Chapter Description: Addicted to Malacus, Tommy makes plans to sneak back into the world of the clock.
Chapter 11: Preparations and Plotting.
So...come up to the lab
And see what’s on the slab
I see you SHIVER with antici...
“Hey sis,” Tom tapped Katlynn’s shoulder on the bus ride home.
Katlynn turned her head and looked at her twin from across the aisle in the back. She gave him a knowing look. “What do you want?”
Crud! “Want?” Tom said. “What makes you think I want something?” Crud! He’d already let his hand slip, somehow!
“Because you only call me ‘sis’,” Katlynn reminded him, “when you want something.” Tom raised his finger to interject; opened his mouth...and then shut it and put his hands back in his lap. “What is it?” she asked.
She had him. Might as well not beat around the bush. “I want to sleep on the couch tonight.”
It was Katlynn’s turn to be dumbstruck. Tom watched as her eyes went from left to right, like a kitty cat wall clock, trying to figure out what angle he was coming from. “Whhhhy?” she finally asked. “The couch sucks and it’s your turn to take the bed.”
Katlynn wasn’t naive enough to believe this was out of altruism. He was no Billy Flynn from Chicago and she was no Mary Sunshine. What he wanted was not understandable or comprehensible. In fact it might be a bit reprehensible and not so defensible.
Life-Tom was learning from his impulsive masturbation session earlier today- was complicated.
“Are you gonna sneak out?” Katlynn asked.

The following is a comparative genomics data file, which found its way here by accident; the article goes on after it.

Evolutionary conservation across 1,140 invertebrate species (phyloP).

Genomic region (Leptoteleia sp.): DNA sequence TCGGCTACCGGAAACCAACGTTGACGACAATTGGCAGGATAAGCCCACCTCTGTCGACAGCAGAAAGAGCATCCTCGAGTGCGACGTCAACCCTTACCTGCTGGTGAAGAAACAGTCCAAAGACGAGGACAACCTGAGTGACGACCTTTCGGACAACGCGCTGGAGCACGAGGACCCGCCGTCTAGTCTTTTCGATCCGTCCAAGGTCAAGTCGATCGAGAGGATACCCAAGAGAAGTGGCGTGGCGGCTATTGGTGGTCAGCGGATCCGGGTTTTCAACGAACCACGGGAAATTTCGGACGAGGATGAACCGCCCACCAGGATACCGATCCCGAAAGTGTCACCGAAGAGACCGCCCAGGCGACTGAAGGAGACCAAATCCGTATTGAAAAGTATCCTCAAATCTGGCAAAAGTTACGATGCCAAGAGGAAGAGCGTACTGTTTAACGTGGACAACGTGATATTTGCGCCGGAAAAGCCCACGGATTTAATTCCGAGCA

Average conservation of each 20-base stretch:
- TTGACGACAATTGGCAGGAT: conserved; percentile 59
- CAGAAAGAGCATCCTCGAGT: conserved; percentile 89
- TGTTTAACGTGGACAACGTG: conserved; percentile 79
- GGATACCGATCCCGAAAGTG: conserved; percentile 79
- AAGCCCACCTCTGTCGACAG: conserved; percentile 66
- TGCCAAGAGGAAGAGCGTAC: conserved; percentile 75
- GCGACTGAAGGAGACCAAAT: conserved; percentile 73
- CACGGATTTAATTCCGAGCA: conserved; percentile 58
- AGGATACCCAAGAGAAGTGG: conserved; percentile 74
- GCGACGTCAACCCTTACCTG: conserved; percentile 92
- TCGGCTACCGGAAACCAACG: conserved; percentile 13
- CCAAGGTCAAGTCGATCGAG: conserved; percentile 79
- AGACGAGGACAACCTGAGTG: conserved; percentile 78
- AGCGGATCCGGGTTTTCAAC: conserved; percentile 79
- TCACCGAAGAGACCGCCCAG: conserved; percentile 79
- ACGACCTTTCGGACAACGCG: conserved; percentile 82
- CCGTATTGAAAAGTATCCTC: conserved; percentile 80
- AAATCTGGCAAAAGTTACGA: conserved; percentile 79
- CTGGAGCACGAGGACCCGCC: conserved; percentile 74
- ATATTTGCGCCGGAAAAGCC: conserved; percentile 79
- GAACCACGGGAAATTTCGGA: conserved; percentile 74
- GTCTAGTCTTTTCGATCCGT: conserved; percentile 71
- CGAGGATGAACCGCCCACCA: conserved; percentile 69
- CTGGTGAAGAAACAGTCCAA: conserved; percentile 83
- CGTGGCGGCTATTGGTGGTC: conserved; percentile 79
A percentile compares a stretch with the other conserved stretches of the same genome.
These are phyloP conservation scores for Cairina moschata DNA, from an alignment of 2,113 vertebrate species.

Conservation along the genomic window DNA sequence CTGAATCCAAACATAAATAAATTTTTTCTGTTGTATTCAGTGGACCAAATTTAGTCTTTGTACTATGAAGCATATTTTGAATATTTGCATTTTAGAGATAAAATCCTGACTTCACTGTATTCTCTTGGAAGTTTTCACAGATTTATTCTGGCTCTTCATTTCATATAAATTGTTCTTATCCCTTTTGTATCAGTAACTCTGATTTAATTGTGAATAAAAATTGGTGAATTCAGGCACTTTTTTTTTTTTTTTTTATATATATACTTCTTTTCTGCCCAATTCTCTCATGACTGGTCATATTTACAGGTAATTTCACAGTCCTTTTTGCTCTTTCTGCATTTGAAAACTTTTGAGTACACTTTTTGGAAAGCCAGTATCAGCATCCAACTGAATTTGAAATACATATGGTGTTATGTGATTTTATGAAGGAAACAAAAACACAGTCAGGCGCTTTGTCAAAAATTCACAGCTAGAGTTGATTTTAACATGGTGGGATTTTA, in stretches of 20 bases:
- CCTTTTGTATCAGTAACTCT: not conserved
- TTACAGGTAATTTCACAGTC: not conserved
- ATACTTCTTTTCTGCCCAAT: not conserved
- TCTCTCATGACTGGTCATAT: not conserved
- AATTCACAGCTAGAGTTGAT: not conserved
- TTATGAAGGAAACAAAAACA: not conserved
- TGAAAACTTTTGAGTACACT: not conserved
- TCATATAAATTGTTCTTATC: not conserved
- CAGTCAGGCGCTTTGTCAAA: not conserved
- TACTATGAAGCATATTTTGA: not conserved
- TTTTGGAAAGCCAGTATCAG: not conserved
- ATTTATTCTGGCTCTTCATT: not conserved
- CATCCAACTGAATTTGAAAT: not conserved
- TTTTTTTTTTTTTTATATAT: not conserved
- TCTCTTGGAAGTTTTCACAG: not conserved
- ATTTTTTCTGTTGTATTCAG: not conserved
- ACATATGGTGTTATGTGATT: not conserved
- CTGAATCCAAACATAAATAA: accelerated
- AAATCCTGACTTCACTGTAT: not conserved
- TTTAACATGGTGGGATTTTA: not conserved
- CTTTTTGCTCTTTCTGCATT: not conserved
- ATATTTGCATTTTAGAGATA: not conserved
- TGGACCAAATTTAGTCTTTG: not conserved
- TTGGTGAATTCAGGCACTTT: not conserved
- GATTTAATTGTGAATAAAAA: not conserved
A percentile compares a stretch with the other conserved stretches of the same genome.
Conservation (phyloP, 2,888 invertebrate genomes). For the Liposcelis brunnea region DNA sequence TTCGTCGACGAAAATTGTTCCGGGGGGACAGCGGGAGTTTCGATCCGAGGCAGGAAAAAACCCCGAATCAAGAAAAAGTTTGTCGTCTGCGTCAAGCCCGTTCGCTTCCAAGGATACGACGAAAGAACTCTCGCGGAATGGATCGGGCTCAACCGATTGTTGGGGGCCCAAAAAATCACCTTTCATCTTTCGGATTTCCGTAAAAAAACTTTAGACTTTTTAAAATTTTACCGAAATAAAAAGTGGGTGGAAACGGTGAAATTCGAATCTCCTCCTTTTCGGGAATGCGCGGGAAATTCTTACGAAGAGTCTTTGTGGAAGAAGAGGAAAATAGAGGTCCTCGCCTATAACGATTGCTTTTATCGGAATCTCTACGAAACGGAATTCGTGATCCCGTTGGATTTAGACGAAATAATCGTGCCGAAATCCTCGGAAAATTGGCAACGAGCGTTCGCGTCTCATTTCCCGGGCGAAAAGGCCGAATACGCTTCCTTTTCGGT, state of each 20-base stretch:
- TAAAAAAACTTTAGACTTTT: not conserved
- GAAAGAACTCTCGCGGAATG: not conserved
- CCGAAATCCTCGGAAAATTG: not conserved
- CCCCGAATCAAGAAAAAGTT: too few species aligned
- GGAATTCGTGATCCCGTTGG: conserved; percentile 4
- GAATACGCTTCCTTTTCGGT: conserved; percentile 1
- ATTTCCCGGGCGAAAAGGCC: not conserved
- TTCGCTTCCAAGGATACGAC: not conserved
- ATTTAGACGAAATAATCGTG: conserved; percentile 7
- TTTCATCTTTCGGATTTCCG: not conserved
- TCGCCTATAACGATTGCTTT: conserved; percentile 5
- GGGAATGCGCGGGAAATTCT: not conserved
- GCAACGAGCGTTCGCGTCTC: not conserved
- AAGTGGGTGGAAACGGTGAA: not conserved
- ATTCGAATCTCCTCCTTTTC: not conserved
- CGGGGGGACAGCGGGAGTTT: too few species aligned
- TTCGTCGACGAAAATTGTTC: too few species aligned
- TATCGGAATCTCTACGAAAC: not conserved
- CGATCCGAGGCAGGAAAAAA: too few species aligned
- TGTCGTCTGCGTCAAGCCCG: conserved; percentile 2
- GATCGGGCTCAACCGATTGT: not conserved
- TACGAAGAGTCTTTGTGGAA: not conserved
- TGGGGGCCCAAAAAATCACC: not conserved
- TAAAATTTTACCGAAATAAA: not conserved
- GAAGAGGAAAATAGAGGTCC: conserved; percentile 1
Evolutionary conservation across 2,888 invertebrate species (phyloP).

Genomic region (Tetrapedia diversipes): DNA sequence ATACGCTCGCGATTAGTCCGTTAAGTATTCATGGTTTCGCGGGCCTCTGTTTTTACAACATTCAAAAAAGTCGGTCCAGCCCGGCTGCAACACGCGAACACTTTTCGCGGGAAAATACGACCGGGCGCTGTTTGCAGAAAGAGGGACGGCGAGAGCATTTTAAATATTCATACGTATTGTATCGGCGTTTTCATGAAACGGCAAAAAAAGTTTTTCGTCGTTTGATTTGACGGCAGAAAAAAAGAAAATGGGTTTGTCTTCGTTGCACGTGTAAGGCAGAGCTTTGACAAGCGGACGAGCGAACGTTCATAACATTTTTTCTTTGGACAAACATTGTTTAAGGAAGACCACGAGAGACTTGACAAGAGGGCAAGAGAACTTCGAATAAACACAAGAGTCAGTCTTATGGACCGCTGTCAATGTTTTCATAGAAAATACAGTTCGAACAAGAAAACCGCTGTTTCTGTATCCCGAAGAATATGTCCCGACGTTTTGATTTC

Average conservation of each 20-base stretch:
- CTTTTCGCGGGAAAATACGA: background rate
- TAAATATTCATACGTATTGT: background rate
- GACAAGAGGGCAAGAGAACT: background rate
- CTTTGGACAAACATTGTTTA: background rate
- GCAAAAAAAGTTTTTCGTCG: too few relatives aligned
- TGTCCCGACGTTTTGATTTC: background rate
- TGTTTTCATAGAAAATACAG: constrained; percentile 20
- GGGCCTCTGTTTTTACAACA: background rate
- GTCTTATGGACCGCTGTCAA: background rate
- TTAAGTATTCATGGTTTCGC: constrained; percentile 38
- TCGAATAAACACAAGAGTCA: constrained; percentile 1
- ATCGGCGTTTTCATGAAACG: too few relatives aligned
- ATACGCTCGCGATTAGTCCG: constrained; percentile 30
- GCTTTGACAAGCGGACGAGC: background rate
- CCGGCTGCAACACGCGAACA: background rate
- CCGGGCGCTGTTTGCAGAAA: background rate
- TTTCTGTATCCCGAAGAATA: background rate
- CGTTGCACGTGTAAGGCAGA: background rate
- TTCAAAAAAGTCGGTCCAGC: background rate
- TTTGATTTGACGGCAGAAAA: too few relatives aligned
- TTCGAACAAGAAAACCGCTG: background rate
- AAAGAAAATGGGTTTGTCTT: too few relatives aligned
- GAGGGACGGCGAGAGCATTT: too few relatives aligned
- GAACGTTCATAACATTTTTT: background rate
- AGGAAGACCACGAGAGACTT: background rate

As a matter of fact, yes. “No.” Tom said.
Kind of...? Did being addicted to a magical realm count? “No.”
“You know it’s easier to…” Katlynn paused and made a quiet jerking motion with her hand, “in the bedroom, right? Much comfier. More private.”
Tom had to rub his temples. “I’m aware, sister, and I don’t need to know how you know that.”
Katlynn smirked, clearly enjoying making Tom feel uncomfortable. “I don’t do it that way,” she whispered. “More wiggling fingers than-”
“BACK ON TOPIC!” Tom yelled over the school bus’s engine that was not NEARLY loud enough for this conversation.
“If you’re doing it in the bathroom, we already know. Nobody has to poop that often.”
We?! “It’s my back, okay!” Tom hissed through clenched teeth. “My back’s been hurting and for some reason it’s easier to sleep on the couch!” It was a lie. A bold faced lie but one Katlynn might believe.
“The couch is probably worse for your back,” Katlynn said. “Mine always hurts the next morning.”
Tom nodded, agreeing just to hurry the pitch along. “Mine too,” he said. “But if I get in just the right position I fall right asleep. Conked out. The sore back is worth it.” What would have been obvious to any mind reader is that it wasn’t the couch that Tom wanted access to, but the old clock in their living room.
Katlynn stared at him quizzically. “What are you really doing?” It was almost like his own reflection was staring back at him and accusing him of something he’d yet to do. Another version of him; isn’t that what twins were?
“I just need sleep,” Tom insisted. “Rough day and I want to escape.” Lies and half-truths.
Tom had had a great day, in fact. People had only called Tom ‘D-List’ three and a half times today instead of the usual ten. And the three that had happened had been in classes where Trevor Macintosh wasn’t present. The half, Tom counted, was when Josh Hamlin had started it and gotten slugged in the shoulder during Mr. Jordan’s fifth period.
Mr. Jordan had even called Tom up to the board and yelled (Mr. Jordan yelled?) at the class for talking. After the initial shouting, all he’d needed was crossed arms and wise yet withering glare. It had taken Tommy everything not to call his teacher ‘Nox’ after that.
People were changing, treating Tom with more respect, being. Even Amanda and Cameron had been relatively nice to him during lunch. Tom bit down on his own tongue. Lunch. He was still wearing the oddly sized training pants he’d stolen.